As for Flor de Caña—I knew what I was getting into. Flor de Caña doesn’t distill at the facility they do tours at. In fact, it’s basically a barrel room and gift shop. I knew it wasn’t going to be the greatest tour of all time, but, being the rum drinker I am I still wanted to go to see if I could learn something about the process.
It wasn’t good.
Flor de Caña has an elaborate visitor’s center, but it seemed completely overwhelmed with the 100+ people that arrived as part of Puro Sabor. After waiting, and some more waiting, and a bit more waiting, our tour got going. After visiting more than 30 cigar factories over the years, it amazes me that people don’t start tours of a manufacturing process with how it starts.
This is probably challenging for Flor de Caña because it doesn’t have any distilling at this facility, but it desperately needs it. We started with some sampling of molasses and sugar cane, but then were moved to the workshop for barrel rooms. If you don’t know anything about how rum is made, you have to be fairly confused at this point—and you are on a tour about making rum.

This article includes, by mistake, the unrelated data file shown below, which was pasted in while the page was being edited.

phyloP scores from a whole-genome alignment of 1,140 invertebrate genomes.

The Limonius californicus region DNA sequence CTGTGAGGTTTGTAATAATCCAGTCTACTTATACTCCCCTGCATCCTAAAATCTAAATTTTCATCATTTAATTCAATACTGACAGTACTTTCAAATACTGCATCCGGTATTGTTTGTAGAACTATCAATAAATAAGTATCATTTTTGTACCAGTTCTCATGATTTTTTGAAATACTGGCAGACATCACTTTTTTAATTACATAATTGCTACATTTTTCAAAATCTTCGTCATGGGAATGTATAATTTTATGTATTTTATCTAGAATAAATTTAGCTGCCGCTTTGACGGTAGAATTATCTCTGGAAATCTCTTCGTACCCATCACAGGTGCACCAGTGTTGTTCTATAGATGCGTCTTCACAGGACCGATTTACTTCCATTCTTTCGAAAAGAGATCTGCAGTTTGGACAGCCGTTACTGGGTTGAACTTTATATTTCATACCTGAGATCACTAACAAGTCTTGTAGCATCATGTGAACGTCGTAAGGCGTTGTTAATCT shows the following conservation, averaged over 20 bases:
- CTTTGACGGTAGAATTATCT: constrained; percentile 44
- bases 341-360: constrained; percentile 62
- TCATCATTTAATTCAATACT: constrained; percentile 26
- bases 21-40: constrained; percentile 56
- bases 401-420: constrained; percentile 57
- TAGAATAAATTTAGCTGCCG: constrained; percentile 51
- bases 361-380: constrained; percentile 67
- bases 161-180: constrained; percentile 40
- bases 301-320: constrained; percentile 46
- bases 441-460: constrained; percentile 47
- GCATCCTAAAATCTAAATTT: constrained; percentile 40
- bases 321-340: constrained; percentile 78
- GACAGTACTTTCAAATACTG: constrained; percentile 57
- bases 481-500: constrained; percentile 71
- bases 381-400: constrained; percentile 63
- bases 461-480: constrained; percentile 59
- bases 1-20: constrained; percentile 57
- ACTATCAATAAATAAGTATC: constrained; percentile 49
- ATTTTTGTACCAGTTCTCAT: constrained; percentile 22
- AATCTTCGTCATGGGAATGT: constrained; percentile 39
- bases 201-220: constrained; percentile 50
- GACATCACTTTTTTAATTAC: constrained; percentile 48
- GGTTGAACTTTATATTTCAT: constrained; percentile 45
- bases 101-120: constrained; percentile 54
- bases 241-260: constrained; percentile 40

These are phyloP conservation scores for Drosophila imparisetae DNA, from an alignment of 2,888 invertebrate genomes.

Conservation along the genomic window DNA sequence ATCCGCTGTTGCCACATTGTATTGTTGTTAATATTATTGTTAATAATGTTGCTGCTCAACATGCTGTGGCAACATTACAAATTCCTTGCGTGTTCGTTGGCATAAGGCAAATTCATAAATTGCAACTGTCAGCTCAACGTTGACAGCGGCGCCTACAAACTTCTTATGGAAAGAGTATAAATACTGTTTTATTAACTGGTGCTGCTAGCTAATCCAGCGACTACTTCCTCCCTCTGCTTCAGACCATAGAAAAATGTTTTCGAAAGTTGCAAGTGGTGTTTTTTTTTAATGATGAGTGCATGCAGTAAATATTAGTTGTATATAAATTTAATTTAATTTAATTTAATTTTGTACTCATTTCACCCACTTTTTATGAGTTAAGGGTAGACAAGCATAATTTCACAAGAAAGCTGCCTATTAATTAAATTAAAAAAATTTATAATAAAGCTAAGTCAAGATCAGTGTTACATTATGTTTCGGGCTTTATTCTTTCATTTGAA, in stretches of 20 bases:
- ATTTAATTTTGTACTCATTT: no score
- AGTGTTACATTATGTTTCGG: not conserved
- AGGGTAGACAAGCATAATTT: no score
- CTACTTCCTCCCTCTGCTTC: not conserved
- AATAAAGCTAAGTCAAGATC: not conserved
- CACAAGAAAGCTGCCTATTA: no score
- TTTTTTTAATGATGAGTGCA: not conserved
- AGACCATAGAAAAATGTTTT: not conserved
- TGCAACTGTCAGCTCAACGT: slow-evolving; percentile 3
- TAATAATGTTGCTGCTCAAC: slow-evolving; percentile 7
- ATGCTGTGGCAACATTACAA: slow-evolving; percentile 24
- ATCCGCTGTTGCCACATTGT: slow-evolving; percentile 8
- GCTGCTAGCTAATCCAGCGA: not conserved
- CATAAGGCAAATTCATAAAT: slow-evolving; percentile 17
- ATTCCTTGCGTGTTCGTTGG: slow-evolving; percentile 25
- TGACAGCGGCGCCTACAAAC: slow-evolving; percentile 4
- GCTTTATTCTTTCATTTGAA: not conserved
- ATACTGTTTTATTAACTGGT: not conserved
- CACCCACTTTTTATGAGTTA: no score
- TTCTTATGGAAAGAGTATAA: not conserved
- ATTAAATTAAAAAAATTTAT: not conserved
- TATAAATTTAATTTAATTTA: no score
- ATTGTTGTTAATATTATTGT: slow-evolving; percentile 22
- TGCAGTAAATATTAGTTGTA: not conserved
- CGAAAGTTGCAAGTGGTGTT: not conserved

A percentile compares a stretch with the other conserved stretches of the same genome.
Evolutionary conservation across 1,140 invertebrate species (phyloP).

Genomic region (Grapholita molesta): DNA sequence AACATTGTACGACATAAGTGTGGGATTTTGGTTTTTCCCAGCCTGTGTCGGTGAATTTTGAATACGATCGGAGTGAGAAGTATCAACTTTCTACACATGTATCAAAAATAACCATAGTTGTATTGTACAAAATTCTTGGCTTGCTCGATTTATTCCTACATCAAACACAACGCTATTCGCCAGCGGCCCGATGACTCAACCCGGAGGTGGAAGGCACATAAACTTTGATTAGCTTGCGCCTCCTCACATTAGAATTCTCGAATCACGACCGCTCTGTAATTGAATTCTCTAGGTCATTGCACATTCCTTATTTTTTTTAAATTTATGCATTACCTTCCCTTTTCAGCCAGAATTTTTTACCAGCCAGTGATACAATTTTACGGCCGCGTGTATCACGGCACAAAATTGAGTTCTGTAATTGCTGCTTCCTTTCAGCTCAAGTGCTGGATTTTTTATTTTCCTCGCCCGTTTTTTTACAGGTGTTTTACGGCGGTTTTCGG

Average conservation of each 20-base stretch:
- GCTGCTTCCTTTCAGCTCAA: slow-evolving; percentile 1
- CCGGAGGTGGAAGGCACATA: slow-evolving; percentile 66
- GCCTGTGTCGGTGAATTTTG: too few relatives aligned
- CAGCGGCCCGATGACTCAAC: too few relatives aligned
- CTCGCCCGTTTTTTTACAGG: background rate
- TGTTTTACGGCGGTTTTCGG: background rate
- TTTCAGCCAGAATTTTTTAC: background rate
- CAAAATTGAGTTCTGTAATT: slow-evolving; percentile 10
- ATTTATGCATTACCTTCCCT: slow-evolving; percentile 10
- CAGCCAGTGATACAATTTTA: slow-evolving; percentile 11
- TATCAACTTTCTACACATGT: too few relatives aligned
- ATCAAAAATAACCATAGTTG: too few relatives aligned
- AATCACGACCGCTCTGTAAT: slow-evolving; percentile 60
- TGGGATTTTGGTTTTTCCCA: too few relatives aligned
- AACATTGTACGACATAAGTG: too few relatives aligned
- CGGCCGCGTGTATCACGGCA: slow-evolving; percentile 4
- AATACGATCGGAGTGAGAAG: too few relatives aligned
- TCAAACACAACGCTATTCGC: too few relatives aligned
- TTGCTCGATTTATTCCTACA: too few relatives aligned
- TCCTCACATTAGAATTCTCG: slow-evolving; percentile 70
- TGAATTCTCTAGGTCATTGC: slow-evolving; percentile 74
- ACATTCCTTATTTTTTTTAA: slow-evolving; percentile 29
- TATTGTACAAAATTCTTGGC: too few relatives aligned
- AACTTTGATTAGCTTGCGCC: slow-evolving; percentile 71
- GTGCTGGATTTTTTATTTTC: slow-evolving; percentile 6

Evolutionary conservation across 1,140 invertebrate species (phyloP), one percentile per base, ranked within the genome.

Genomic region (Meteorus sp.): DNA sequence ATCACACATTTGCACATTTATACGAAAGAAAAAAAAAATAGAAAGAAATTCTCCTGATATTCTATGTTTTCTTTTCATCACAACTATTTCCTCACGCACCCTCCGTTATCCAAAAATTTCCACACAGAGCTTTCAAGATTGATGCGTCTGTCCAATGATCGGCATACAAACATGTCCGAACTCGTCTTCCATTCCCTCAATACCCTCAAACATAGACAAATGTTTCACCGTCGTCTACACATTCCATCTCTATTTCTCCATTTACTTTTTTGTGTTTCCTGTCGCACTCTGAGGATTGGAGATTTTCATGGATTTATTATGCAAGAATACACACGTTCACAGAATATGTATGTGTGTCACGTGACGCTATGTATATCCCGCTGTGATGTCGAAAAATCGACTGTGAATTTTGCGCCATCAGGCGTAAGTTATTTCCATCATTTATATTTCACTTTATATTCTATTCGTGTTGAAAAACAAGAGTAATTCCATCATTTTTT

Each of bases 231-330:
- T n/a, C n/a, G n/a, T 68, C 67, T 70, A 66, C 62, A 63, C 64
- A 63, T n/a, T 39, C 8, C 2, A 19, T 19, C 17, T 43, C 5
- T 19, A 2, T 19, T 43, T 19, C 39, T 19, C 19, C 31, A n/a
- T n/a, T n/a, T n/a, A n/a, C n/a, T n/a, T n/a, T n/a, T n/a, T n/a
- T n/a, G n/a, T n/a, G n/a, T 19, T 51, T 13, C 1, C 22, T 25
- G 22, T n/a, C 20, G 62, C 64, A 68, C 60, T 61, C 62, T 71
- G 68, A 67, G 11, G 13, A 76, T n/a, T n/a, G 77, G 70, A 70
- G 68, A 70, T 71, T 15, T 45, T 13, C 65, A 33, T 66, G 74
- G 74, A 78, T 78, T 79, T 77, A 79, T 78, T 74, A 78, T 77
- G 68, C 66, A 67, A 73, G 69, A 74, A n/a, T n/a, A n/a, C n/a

After that we stopped in a barrel aging room, watched a video that went over the company’s history, manufacturing process and social responsibilities and then were whisked away to the gift shop where Flor de Caña 7 was waiting. As I mentioned, they seemed completely overwhelmed by the amount of people and despite relatively short distances between places, they insisted on us being driven around—and since they didn’t have enough golf cart-style trams—that often meant loading and unloading people into a bus to go 100 yards.
After Flor de Caña we drove a bit further to Cortijo El Rosario, a beautiful equestrian farm. We were there not only to eat and watch horses, but first do a tasting between Flor de Caña 18 and a cigar specifically chosen for the pairing. I had already smoked it and consumed the rum. In fact, I smoked it and eight other cigars that ultimately weren’t chosen for the process. I was one of the four people responsible for smoking the cigars blind and determining which paired best with Flor de Caña 18.